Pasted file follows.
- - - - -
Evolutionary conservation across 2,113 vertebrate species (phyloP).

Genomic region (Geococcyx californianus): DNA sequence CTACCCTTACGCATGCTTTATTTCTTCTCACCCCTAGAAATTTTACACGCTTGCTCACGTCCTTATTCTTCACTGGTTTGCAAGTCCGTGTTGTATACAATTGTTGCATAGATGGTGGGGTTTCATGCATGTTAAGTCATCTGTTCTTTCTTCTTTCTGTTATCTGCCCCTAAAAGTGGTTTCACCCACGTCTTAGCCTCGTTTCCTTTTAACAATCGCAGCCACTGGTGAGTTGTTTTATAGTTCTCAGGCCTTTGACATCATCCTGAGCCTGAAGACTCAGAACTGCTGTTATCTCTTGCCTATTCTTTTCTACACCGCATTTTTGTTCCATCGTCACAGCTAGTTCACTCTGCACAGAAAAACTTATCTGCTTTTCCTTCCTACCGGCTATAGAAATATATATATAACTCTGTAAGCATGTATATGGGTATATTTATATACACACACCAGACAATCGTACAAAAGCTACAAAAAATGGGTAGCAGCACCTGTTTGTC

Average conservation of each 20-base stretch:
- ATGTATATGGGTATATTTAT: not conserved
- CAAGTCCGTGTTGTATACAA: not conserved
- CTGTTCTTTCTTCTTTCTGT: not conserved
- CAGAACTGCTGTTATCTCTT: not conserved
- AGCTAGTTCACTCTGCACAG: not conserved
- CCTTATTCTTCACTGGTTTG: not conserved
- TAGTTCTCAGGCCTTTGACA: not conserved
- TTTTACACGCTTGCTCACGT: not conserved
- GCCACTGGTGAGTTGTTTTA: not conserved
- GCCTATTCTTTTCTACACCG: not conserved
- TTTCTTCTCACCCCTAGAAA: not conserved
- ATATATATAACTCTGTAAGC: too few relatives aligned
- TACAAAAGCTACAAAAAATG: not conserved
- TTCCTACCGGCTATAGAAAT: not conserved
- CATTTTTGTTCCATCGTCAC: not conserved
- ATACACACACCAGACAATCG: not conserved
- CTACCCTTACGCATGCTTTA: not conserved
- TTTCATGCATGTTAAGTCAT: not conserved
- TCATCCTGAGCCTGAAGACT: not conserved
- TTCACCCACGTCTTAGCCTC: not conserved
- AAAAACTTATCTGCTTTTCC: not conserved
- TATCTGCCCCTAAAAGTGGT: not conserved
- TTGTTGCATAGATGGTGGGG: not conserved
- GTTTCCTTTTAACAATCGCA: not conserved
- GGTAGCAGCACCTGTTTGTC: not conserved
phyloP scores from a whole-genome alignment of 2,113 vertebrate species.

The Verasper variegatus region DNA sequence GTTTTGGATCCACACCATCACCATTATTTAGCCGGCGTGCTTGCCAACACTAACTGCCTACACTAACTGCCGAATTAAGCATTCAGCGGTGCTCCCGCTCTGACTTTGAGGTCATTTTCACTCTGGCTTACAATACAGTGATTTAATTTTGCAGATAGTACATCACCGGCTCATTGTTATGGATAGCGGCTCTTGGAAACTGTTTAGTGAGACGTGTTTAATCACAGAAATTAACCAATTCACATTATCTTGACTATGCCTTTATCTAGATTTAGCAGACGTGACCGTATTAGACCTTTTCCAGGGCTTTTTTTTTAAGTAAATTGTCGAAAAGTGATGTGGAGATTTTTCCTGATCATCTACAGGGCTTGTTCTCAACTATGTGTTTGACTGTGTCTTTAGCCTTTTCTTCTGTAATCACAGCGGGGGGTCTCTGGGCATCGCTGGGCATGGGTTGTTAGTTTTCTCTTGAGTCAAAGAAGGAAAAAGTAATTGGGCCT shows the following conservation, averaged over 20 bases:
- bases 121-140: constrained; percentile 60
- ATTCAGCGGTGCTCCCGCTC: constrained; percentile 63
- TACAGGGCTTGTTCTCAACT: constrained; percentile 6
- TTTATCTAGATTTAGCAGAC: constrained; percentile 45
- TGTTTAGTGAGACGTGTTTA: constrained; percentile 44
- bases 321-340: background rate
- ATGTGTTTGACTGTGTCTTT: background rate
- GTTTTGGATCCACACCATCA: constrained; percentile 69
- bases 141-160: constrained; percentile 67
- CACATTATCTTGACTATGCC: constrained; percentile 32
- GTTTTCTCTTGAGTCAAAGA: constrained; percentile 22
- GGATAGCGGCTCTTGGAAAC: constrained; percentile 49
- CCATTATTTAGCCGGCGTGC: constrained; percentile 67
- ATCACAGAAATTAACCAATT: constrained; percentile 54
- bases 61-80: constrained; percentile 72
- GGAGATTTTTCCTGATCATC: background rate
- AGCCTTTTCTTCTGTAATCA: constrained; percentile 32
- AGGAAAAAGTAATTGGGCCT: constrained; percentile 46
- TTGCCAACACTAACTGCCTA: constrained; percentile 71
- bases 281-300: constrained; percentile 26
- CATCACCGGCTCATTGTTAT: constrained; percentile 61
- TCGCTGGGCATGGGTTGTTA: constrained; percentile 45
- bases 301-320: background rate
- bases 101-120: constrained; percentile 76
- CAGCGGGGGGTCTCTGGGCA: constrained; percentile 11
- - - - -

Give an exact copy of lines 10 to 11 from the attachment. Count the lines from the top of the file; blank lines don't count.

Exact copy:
- TAGTTCTCAGGCCTTTGACA: not conserved
- TTTTACACGCTTGCTCACGT: not conserved